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John Wilmot: With war I’ve not to do


Anti-war essays, poems, short stories and literary excerpts

British writers on peace and war


John Wilmot

The gods, by right of nature, must possess
An ever lasting age of perfect peace;
Far off removed from us and our affairs;
Neither approached by dangers, or by cares…


Vulcan contrive me such a cup
As Nestor used of old,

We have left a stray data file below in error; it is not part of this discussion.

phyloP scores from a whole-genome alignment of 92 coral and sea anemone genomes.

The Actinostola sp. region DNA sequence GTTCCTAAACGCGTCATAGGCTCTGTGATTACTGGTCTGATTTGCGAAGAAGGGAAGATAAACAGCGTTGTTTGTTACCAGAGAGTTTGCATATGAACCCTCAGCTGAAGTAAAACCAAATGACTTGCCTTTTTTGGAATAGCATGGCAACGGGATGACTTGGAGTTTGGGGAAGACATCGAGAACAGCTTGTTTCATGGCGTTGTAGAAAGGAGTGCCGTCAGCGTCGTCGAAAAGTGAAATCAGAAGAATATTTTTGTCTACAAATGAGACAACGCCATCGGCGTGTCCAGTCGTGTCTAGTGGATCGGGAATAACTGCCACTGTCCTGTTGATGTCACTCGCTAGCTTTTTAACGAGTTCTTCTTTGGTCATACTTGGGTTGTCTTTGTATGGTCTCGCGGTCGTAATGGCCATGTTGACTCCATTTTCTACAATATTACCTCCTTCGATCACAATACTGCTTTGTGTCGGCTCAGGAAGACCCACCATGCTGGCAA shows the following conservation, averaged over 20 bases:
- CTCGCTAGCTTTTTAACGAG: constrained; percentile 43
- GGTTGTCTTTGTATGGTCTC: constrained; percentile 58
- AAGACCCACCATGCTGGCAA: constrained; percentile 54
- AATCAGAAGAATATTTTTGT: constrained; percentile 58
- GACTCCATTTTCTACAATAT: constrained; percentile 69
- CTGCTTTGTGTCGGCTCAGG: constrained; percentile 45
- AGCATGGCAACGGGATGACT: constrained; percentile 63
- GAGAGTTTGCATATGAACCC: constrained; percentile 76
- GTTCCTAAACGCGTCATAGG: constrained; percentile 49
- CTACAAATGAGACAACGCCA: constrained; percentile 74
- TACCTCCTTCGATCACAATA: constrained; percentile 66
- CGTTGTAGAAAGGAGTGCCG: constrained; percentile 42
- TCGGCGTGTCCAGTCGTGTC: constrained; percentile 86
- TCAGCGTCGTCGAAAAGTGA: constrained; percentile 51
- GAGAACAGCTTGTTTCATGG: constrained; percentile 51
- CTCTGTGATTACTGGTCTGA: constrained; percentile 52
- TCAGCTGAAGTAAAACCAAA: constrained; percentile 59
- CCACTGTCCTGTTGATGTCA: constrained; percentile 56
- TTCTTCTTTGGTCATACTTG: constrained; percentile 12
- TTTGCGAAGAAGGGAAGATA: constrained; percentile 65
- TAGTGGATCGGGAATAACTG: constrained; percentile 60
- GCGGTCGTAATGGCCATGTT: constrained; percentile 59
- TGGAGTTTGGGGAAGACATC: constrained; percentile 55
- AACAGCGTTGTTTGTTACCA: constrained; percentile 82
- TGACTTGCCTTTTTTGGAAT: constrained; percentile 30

Engrave no battle on his cheek;
With war I’ve not to do;
I’m none of those who took Maastricht,
Nor Yarmouth leaguer knew.


From A Satyr against Reason and Mankind

Which is the basest creature, man or beast?
Birds feed on birds, beasts on each other prey,
But savage man alone does man betray.

For hunger or for love they fight and tear,
Whilst wretched man is still in arms for fear.
For fear he arms, and is of arms afraid,
From fear, to fear successively betrayed;
Base fear, the source whence his best passions came:
His boasted honor, and his dear-bought fame;
The lust of power, to which he’s such a slave,
And for the which alone he dares be brave…

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